Custom Facebook applications are crucial for brands that run promotions on Facebook. The rules of the platform simply state that all promotions on Facebook must be administered within apps on Facebook.com, either on a canvas page or a page app. If you are about to launch an app of your own, have a look at the following tips we have picked up while developing Facebook apps for brands over the past couple of years. Some are no-brainers that are often forgotten, and some are quite specific, but all are useful to remember.
- Submit email: One of the no-brainers that often gets forgotten is this: After the user enters your app and completes the required action — completes a short trivia contest, for example — make them resubmit their email with a prompt: “Please resubmit your email. Your winning notice will be sent to this email.” From our experience, a large percentage of users don’t check their email addresses that they used to register on Facebook. Tracking down winners can easily become the most annoying and time-consuming part of the project, so make sure you get active email addresses. Optionally, you can set a deadline for when the prize can be claimed. There is a condition in some of the contests we have built that if the winner does not reply to the winning notice within one week, he or she automatically loses the claim to the prize, and a new winner will be drawn.
- SSL certificate: Permissions are a known drop-off point because many users don’t want to share their personal data with your app, and there is not much you can do about that. The thing you should not let happen is to discourage users by forgetting to check your SSL certificate. From our experience, users view permissions as less of a threat, because they are still within Facebook, but when they land on a page that reads, “This connection is not trusted,“ it will be very hard to get them to come back.
- Track your app with Google Analytics and something else: Facebook provides you with app insights and page insights, which provide data about your app and page and can give you an idea of how your app is used, but we also recommend outfitting your app with a Google Analytics tracking code for two reasons. First, if you are supposed to provide a comprehensive report of the campaign to your client, you need to have an alternative source of information in case Facebook insights are down, and second, to better track your conversions and goals. We often use our own tool called Star Social to spot most active fans and positively incentivize them to play.
- Track your ads, too: When you set up Google Analytics, make it work for you. To help Google Analytics categorize traffic to your app, use UTM (urchin tracking module) codes in your Facebook ads. You can build links with the UTM parameters with the Google Analytics URL builder. The campaign content parameter is useful when you have multiple ad versions because each can be labeled (ad1/ad2/ad3) and evaluated separately.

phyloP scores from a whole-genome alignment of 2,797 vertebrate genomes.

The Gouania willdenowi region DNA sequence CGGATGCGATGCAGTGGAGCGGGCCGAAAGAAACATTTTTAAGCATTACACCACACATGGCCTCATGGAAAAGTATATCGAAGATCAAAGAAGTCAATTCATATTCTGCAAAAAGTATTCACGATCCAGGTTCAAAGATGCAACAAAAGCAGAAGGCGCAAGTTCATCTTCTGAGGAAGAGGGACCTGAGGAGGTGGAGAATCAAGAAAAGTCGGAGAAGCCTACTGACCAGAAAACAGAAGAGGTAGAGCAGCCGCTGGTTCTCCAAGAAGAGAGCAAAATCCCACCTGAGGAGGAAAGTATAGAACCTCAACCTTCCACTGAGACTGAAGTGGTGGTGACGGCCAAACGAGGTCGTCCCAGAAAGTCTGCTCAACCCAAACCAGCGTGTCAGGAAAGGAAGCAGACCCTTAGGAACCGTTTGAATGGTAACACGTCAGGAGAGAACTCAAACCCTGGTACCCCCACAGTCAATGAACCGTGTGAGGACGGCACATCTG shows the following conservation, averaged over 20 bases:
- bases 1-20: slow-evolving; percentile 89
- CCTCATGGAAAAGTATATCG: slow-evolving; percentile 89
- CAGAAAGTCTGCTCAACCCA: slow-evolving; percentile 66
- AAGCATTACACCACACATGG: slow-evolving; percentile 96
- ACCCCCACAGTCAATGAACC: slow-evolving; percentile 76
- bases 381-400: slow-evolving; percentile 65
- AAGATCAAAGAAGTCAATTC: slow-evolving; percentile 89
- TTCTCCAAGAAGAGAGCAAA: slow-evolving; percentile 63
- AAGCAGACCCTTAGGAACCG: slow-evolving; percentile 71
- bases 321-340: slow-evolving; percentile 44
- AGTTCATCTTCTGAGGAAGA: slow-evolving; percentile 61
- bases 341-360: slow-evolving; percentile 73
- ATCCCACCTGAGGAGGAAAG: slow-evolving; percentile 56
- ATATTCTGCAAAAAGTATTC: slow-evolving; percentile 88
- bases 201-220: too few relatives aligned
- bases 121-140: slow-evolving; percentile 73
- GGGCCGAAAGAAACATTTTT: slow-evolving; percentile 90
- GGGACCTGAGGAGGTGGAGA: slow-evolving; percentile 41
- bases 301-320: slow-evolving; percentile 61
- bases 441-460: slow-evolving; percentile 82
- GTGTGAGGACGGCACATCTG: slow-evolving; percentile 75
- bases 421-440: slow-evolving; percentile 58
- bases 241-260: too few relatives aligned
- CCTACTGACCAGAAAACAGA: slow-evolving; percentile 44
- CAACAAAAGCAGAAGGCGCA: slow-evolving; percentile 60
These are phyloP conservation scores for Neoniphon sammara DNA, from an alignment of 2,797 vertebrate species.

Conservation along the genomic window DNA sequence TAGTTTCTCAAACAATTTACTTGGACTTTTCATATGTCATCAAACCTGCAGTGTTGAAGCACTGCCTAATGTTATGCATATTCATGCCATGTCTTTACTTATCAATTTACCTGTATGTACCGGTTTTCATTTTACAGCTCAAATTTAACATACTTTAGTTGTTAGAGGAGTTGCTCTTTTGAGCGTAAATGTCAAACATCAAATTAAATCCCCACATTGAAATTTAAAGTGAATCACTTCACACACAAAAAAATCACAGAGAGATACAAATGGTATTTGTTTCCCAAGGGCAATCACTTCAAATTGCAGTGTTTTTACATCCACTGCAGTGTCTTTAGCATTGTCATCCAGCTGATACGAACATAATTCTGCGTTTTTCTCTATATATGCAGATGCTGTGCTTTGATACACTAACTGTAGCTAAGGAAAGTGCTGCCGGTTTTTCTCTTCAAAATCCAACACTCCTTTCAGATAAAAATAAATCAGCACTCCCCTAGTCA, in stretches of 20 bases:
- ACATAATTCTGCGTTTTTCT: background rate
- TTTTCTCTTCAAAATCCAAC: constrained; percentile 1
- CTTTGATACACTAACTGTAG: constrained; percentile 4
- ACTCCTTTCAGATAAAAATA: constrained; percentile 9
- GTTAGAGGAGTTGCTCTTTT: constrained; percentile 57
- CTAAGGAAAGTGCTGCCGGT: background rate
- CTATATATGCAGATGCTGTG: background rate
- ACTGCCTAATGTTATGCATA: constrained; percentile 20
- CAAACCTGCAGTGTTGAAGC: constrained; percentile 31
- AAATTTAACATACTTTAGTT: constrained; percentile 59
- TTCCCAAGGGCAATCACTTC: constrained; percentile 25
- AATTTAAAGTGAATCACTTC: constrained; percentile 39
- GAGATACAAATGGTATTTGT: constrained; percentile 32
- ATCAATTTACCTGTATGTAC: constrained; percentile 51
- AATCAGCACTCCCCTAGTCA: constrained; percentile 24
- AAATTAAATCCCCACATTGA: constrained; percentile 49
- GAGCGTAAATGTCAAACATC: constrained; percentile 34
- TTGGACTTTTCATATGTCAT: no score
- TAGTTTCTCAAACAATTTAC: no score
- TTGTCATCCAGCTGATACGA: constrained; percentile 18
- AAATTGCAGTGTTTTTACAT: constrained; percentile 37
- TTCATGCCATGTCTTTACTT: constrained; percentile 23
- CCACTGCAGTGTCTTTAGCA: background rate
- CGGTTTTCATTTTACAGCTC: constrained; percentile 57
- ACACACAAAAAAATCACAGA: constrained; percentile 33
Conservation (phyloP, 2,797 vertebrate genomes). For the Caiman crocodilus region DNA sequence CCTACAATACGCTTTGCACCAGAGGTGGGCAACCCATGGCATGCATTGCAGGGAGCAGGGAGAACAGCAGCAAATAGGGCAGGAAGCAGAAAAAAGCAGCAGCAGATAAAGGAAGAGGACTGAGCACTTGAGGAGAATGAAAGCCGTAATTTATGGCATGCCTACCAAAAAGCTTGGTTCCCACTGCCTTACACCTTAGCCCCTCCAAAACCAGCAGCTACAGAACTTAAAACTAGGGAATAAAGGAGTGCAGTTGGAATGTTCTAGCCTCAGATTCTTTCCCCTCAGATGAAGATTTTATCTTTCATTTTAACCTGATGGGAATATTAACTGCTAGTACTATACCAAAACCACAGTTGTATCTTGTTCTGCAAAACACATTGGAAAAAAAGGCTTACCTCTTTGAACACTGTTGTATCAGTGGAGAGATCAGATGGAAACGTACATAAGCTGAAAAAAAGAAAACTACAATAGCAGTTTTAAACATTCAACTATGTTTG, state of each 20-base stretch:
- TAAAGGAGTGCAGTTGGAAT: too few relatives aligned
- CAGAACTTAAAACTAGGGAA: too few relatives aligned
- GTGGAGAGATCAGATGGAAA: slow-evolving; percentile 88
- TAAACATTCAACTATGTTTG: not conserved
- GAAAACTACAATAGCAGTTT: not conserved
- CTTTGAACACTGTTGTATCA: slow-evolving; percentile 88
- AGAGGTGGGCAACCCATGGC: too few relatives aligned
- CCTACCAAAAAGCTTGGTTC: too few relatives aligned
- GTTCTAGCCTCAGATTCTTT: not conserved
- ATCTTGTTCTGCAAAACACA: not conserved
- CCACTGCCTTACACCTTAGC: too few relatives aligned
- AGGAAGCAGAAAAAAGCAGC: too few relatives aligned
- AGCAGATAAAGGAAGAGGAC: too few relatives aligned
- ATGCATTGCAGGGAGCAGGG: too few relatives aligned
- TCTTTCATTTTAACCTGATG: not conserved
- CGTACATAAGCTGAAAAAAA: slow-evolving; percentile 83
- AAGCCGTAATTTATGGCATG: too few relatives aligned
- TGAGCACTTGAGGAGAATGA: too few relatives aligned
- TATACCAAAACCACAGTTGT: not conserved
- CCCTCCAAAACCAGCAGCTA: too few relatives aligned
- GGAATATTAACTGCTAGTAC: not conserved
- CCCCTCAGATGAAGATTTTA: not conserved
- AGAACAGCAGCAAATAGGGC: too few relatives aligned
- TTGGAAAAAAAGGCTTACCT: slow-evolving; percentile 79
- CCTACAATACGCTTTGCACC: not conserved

- Contest rules on a deep link: Once your app is live and the campaign is running, you will need to reference the rules of the game frequently. It will be useful for your support team to have the rules of the contest (and the winner authentication process) placed on a deep link that they can share and instantly help navigate users to the right section.
- Require real names, just like Facebook does: Facebook’s platform policy requires all users to use their real names on their profiles. When you make this a requirement in your winner authentication process, you will eliminate fake profiles from winning prizes in your contest. We often require that the Facebook name matches the real name, and we ship out the prize only to that person’s permanent address. Attractive prizes are a magnet for cheaters, so this is one simple way to cut them off.
- Find a hacker: The best way is to test any contest is to give it to a programmer and challenge him or her to get in and claim the main prize — preferably before you go live. He or she will most likely find a lot of loopholes and save you a lot of time and trouble later.
- Think mobile: Enough said.
- Budget for winner authentication and support: Set out a separate monthly budget for winner administration and support and do not touch it. When all is going well, it can look like you are not going to need so many hours for answering user questions, but these two things can blow up unexpectedly.
- And don’t forget about cookies: The default settings of the Safari browser do not allow third-party cookies, which can be an issue with Facebook apps, should they need the information stored in cookies. This setting can be changed, or you can work around it. Just remember to do it and always test thoroughly before launch.
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